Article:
In many countries, the rapid pace of vaccination against coronavirus disease 2019 (COVID-19) has helped to reduce the number of new cases and hospitalizations remarkably. Simultaneously, however, new strains are emerging that show resistance to antibodies elicited by earlier strains, and/or increased transmissibility.
A new study, released on the bioRxiv* preprint server, supports the efficacy of the wildtype ChAdOx1 nCoV-19 (AZD1222) vaccine against B.1.351, B.1.617.1 and B.1.617.2, while showing that a booster dose of vaccine based on the B.1.351 spike induces further increase in antibody titers.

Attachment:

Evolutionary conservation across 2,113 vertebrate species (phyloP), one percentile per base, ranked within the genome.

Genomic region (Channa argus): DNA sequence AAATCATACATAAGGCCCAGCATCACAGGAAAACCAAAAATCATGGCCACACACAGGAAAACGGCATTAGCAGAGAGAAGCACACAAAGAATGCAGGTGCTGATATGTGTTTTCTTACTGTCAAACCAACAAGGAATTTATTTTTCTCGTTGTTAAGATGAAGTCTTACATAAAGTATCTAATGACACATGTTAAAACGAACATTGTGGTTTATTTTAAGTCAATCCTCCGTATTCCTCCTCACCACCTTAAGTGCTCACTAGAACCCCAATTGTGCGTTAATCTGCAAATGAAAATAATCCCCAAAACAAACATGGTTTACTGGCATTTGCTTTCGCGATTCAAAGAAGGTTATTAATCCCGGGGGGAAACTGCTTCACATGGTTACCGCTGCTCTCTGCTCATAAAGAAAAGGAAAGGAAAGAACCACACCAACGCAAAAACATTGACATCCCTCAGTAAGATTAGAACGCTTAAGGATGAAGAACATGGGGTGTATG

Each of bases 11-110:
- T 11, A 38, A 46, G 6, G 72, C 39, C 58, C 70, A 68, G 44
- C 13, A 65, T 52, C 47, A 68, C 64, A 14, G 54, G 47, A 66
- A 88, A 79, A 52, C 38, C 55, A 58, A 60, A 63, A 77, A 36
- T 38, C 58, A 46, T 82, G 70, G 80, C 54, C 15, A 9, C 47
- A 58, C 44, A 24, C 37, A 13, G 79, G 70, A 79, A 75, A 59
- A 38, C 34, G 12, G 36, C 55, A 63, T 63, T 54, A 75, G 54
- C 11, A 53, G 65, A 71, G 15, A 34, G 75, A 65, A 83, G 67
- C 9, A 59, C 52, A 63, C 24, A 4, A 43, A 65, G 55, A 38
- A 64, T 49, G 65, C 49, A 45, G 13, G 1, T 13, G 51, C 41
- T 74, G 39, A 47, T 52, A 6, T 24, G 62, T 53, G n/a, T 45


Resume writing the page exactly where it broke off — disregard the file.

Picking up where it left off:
These variants are called variants of concern (VOCs), the best-known being B.1.1.7 (Alpha), first identified in the UK; B.1.351 (Beta), in South Africa; and P.1 (Gamma), in Brazil, besides the most recently reported variants, B.1.617.1 (Kappa) and B.1.617.2 (Delta).
All VOCs identified so far contain the D614G mutation that increases infectivity, possibly by increasing the expression of the spike protein on the surface of the viral particle.
The L452R mutation is present in B.1.429 (Epsilon), B.1.617.1 and B.1.617.2, reducing susceptibility to neutralizing antibodies. E484K in both B.1.351 and P.1 isolates may increase spike-receptor binding as well as conferring antibody escape capability. Meanwhile, the N501Y mutation found in B.1.351, B.1.1.7 and P.1 variants impair neutralization when it occurs in combination with E484K and D614G.